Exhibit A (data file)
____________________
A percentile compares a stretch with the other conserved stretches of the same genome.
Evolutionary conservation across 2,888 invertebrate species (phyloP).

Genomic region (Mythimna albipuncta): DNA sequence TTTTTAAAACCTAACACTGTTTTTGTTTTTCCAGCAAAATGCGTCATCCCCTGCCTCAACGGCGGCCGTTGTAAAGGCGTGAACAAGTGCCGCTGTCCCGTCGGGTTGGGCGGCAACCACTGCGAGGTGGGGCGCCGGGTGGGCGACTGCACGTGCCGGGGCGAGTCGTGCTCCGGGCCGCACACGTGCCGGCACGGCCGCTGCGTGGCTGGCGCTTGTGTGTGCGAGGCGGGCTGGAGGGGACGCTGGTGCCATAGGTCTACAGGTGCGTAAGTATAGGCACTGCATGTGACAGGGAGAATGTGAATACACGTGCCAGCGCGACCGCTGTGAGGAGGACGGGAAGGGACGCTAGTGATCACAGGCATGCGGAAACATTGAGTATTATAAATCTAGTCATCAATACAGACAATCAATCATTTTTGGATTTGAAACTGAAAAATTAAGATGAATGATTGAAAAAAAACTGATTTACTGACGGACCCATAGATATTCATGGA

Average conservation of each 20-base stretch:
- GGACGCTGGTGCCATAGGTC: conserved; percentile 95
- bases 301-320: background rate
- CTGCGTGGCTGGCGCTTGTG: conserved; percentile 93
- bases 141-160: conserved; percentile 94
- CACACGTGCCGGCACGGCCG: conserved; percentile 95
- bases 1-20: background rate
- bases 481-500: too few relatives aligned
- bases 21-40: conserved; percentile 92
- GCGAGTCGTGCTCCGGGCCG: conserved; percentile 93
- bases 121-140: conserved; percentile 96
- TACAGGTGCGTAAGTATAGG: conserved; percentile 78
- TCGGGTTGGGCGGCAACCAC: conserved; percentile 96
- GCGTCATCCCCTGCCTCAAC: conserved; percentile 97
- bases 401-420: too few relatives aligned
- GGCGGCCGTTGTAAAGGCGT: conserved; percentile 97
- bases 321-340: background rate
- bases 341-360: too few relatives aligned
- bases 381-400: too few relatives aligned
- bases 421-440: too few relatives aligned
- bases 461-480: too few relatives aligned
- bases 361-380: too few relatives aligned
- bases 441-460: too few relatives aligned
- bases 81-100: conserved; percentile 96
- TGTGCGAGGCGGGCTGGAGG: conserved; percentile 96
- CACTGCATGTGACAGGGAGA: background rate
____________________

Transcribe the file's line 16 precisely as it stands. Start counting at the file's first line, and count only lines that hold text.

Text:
- TCGGGTTGGGCGGCAACCAC: conserved; percentile 96